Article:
Background. This study explored the prevalence of and factors associated with physician suggestions to exercise in a sample of older adults. Methods. We conducted telephone interviews of a random sample of members of two Medicare health maintenance organizations (HMOs) in Northern California. Participants were 893 community-dwelling older adults of whom 63% were women, 52% were married, and 12% were in a minority group. Mean years of education was 14.8 ± (2.6) and mean years of age was 74.9 ± (6.5). The associations between patient self-reports of ever receiving physician recommendations to exercise and the following categories of variables were assessed: demographics, health-related quality of life, medical conditions, health/risk behaviors, and health knowledge/interest/satisfaction. Results. The prevalence of older adults in this study ever receiving a physician suggestion to exercise was 48.2%. In a multivariate logistic regression model being younger, sedentary, and having a higher body mass index were independently (p ≤ .05) and positively associated with increased reports of having ever received a physician's advice to exercise. Those who were pre- contemplators (not thinking about changing physical activity behavior), and those who reported greater frequency of endurance exercise were less likely to report receiving a physician recommendation to exercise (p ≤ .05). Conclusions. Although physician advice appeared to be targeted to subgroups that could benefit, physician advice on exercise could be particularly increased for patients over 75 years of age, those currently not thinking about an increase in physical activity, and those currently active patients who may benefit from ongoing physician advice to promote maintenance.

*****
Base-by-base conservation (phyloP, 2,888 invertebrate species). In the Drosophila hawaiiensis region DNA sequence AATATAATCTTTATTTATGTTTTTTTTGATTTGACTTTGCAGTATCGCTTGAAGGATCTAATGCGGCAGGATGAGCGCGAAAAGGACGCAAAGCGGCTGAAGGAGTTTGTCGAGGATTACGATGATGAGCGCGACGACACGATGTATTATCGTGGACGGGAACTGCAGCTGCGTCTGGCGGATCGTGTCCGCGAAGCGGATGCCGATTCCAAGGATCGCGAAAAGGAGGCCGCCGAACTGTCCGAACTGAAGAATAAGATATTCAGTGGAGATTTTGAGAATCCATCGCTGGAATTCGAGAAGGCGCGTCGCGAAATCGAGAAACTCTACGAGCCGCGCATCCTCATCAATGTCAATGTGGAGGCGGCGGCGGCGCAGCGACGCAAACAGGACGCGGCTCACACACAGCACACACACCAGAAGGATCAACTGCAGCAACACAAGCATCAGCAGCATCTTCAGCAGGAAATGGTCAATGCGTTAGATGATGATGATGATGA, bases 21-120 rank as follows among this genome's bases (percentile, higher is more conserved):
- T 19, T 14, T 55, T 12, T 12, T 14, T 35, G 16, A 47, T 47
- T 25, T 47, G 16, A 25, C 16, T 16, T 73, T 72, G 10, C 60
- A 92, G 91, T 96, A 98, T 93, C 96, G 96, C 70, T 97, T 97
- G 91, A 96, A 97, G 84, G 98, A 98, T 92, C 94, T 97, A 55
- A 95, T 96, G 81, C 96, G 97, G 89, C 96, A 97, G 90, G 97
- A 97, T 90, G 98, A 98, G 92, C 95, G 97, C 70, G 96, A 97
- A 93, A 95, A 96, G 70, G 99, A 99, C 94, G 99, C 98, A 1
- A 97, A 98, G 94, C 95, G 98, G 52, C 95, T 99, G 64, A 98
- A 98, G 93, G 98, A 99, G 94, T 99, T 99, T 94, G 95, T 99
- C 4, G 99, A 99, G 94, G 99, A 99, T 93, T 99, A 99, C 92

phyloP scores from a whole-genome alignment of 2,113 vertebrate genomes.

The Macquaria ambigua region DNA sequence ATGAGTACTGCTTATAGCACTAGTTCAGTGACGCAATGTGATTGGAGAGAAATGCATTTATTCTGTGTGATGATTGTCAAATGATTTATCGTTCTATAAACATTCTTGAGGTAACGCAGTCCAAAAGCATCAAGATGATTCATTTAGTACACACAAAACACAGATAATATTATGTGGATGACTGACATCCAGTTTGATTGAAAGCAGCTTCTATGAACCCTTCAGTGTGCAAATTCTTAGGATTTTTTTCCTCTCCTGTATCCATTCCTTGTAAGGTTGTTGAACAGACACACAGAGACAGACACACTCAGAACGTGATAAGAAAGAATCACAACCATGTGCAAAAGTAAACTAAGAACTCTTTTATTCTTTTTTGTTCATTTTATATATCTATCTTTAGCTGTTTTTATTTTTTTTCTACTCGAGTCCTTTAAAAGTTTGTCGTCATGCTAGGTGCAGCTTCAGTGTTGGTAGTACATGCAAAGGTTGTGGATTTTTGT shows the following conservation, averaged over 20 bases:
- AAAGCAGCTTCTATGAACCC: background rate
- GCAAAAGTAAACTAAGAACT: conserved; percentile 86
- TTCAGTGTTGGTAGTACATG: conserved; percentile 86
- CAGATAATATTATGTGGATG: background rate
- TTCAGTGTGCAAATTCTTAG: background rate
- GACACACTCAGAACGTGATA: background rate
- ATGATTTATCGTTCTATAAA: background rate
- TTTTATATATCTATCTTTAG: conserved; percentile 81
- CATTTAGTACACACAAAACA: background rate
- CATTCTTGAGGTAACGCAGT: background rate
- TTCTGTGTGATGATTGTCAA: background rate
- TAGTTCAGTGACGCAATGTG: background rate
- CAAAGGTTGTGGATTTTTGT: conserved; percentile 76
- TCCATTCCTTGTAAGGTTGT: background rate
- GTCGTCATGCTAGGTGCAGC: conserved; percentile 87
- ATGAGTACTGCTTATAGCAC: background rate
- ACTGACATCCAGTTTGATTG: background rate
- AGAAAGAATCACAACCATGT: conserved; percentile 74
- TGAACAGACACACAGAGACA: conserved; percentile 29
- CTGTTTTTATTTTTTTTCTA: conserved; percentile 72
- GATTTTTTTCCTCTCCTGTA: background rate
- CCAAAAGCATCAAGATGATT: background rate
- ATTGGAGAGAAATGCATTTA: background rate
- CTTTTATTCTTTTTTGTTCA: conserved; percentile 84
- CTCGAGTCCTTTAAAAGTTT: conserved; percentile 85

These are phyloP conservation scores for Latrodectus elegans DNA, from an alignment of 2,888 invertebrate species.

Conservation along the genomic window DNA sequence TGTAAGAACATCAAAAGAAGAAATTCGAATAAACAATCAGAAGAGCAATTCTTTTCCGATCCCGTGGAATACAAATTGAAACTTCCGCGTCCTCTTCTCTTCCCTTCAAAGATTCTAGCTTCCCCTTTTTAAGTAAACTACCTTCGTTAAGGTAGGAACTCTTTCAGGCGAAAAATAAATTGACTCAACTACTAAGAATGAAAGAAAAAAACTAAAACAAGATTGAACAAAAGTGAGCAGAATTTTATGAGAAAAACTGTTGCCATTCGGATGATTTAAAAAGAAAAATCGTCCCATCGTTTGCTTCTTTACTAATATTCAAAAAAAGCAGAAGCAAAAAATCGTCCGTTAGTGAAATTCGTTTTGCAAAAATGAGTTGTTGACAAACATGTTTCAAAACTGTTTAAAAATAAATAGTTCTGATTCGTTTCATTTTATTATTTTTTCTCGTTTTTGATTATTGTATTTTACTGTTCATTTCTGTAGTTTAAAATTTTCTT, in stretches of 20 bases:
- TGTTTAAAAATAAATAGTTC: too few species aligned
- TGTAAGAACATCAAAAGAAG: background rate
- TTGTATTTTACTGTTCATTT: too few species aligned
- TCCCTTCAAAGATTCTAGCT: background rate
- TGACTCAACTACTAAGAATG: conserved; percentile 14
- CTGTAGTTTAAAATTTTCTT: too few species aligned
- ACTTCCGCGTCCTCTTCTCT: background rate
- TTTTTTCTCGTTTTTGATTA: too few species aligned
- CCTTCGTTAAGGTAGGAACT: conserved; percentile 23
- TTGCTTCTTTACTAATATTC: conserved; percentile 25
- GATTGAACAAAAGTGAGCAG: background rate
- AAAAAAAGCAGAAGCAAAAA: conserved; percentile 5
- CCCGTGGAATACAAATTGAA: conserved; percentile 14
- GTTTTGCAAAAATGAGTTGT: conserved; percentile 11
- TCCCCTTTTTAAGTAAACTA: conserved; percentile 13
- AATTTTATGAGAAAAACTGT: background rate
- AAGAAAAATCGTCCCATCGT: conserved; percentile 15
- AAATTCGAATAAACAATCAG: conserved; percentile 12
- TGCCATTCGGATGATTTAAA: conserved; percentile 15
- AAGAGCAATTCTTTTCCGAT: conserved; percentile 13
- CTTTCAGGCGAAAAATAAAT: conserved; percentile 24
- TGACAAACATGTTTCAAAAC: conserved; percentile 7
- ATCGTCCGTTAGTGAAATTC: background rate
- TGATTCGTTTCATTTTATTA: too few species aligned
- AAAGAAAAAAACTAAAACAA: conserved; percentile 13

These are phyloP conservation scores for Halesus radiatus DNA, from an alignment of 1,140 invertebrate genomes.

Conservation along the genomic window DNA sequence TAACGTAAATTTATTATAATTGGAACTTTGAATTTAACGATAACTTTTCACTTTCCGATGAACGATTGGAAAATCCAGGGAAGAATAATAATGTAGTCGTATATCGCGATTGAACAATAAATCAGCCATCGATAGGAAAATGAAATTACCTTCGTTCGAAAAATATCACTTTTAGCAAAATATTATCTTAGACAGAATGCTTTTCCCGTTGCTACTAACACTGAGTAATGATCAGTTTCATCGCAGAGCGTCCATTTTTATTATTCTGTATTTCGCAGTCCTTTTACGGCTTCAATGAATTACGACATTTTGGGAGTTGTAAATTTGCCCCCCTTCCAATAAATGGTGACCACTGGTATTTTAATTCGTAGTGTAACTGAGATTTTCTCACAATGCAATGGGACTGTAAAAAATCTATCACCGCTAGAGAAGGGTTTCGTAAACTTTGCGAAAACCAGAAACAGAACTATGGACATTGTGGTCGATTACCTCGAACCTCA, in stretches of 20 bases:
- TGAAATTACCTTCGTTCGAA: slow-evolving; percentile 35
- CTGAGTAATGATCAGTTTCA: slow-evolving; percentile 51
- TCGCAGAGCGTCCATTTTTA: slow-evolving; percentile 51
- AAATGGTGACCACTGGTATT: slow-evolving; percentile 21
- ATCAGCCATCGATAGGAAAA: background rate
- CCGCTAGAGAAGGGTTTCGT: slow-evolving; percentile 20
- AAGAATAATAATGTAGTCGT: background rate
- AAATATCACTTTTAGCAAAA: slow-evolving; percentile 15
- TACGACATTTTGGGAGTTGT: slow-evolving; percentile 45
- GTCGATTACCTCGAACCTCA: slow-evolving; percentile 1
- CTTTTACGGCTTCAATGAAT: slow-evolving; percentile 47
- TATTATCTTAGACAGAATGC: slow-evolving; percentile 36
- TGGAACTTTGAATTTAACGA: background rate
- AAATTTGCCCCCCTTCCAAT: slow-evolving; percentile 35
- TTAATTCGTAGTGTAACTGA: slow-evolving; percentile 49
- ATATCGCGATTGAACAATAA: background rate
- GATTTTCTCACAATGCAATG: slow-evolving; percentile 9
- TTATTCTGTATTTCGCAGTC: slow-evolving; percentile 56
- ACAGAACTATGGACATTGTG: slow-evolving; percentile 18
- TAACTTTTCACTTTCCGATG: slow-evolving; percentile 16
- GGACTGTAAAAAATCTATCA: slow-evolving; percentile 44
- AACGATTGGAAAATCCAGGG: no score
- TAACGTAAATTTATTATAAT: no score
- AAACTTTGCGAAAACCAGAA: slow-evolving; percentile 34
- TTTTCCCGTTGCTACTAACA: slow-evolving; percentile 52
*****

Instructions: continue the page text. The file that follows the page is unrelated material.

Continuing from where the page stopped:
|Original language||English (US)|
|Journal||Journals of Gerontology - Series A Biological Sciences and Medical Sciences|
|State||Published - Aug 1999|
ASJC Scopus subject areas
- Geriatrics and Gerontology